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Beyond the Pitch

Nailing Your Investor Pitch: Two-part Series

Investor Pitch

Here at Rev1, we’re deep in the plans for Demo Day and working with 10 outstanding entrepreneurs to perfect their investor pitch.

So it seemed like the perfect opportunity to do a little informal survey of the Rev1 team—a group of entrepreneurs and investors who have seen entrepreneur presentations of every stripe over the years.

Here’s Part 2 of their words of wisdom.


TomWalker1

 

“Be authentic. Don’t be over-promotional. Don’t use a lot of jargon. Tell the truth. Be passionate within reason and talk about how you are going to solve a problem and how by doing so, your company makes money.”

Tom WalkerPresident and CEO


MattVeryser“Keep it simple. Keep your message and story really concise and easy to follow throughout your pitch. Tell a story that flows all the way through and shows how your product solves someone’s problem. You want the audience to have an emotional reaction to the pitch and to have empathy with your customer. One of our Demo Day companies, 3Bar, has a solution that helps farmers. The venture capitalists who will be in the audience aren’t farmers, but we have to make them understand the pain that the farmer feels.”

Matt VeryserDirector, Venture Acceleration


 

ParkerMacDonell“The best demo day pitch I ever saw was made by an entrepreneur who not only had a great answer for every single question he was asked by the audience: he also had a slide in his appendix for every question!  I asked him, ‘So, did you plant all of those questions in the audience?  You had an answer for every one of them!’  He replied, ‘No, I had an advisor who told me how to never get stumped by the same question twice.  He suggested I ask a member of my team to write down every question I was asked in any presentation we ever did and to create a succinct answer and slide for each one them.  So that’s what I did!’”

Parker MacDonellManaging Director – Ohio TechAngels Fund


 

BethanyGeorge“Entrepreneurs really underestimate the value of practicing. That has been consistently my experience over the last 10 years. The assumption is that they know their business better than anyone else; therefore, they don’t need to practice talking about it. The reality is that audiences have really short attention spans. Entrepreneurs need to be able to clearly articulate their idea. One way to do that is to practice in front of people who have no idea about what the business is. There isn’t a set way of presenting. It has to be who you are and authentic and the only way to achieve that is practice it.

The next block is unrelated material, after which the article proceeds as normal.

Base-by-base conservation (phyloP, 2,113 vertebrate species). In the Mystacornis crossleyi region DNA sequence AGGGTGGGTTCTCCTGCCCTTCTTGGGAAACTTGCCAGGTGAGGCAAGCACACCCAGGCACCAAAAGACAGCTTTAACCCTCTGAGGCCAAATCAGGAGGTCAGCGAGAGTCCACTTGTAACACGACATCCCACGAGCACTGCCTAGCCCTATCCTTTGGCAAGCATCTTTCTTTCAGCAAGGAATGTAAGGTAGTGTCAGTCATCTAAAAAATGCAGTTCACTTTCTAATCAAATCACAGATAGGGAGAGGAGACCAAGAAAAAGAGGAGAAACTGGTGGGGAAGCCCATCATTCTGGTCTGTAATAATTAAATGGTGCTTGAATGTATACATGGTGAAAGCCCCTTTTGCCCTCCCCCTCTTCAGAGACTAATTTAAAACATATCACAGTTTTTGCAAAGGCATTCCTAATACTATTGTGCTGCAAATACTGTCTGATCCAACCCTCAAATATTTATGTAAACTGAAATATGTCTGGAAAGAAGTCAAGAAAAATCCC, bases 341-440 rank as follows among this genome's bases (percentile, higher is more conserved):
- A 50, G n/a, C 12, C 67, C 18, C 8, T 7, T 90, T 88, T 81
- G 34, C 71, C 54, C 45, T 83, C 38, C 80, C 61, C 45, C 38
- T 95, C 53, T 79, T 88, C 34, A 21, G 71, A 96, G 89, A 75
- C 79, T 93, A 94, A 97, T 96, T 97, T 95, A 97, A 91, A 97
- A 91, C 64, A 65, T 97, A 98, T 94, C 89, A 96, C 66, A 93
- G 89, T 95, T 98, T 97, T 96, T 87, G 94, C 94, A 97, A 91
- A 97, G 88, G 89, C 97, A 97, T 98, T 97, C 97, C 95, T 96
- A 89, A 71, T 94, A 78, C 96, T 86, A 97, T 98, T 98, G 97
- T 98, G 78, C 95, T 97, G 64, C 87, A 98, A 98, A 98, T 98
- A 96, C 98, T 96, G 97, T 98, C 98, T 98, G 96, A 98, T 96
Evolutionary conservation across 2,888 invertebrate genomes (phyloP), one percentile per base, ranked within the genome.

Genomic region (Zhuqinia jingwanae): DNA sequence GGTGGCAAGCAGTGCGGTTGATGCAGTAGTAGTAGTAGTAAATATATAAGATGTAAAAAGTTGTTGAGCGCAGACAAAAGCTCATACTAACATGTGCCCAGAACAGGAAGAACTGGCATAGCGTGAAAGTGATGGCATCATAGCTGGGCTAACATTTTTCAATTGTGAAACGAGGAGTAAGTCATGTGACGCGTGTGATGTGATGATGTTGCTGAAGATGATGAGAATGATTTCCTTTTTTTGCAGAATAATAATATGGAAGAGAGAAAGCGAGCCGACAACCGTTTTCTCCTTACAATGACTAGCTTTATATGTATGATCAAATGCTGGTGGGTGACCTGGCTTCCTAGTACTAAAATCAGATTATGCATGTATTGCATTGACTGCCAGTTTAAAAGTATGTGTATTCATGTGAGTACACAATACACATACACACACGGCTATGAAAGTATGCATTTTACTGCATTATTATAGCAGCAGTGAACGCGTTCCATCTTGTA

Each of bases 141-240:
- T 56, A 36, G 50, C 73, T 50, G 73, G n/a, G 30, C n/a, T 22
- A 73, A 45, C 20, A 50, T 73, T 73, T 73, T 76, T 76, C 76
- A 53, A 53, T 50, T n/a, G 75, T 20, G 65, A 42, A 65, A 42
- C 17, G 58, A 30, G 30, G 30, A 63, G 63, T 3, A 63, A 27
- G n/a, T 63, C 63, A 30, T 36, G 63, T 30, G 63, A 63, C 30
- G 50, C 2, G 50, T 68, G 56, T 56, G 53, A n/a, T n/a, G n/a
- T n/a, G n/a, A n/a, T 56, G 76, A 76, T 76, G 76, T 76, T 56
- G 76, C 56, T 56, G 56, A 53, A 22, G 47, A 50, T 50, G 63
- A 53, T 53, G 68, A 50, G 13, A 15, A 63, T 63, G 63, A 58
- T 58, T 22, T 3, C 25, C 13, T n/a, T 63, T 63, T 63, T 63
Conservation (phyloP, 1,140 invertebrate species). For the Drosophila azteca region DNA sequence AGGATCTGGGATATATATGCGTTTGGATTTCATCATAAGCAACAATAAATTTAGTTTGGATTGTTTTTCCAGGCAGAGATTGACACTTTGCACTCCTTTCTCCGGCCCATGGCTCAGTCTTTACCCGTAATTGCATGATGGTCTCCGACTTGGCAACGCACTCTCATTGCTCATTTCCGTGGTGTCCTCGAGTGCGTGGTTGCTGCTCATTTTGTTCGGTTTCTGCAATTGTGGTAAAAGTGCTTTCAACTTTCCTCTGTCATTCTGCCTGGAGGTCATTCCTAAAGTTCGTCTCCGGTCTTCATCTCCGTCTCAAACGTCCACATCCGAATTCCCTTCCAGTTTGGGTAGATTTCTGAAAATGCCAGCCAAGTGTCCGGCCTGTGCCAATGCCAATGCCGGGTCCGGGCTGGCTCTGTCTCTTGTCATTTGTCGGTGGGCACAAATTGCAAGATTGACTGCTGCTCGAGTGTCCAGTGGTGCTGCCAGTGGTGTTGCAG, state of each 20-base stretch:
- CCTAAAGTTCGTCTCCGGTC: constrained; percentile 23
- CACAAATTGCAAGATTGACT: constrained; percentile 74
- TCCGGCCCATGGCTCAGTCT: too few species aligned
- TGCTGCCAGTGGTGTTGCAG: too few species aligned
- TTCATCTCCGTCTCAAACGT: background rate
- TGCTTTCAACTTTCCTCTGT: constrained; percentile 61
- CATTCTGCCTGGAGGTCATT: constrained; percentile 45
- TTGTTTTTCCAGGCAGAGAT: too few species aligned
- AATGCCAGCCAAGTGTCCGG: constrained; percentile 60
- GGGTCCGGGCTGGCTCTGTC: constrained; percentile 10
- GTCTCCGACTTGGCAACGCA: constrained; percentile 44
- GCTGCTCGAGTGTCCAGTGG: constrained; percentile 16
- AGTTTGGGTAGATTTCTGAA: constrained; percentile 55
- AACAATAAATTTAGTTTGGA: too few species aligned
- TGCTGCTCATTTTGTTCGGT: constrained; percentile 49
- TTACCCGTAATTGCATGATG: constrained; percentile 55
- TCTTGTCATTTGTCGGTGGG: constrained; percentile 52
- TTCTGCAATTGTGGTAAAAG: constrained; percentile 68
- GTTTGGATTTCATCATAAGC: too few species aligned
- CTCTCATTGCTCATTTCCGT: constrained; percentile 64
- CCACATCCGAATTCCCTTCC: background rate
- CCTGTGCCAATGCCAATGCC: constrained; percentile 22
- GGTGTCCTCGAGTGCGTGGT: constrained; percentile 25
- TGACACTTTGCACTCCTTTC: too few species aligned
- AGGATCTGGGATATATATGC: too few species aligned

Also, it doesn’t matter where you are in Ohio, on the Coast, or in Atlanta or Austin. People will give you templates to follow. Those are meant to say this is the content we want you to cover. Conform your presentation to the content in whatever flow is best for you and your presentation.”

Bethany GeorgeDirector, Investment Funds


 

“Be yourself and let your personality come through, regardless of what it is. Be authentic. Let your enthusiasm for what you are working on shine. Enthusiasm is contagious.

In your slide deck, have a picture that really tells a story. One picture will be remembered when ten slides of bullet points won’t. You can leave one impression; have it be a visual.

GregPugh1On the flip side, you have to give some facts that are real to support your enthusiasm and excitement. There has to be some steak to the sizzle – some real facts that show you are making progress; otherwise all that enthusiasm becomes unsubstantiated puffery. Saying that your company is going to take a $3 billion market in China is puffery. Saying that you’ve signed a real contract with one Chinese distributor that will allow your company to enter the market in the first quarter of 2016, that’s a factoid that makes you credible.

It comes down to one memorable image and one memorable fact. One image and one fact. What’s the one thing that you are going to say that investors are going to leave with? What’s impressive and imaginative about your solution and what’s the one fact that shows you are making progress?”

Greg PughSr. VP Venture Acceleration


 

To learn more about how to tell your business’s story, talk to us.

To join the Demo Day audience, click here.

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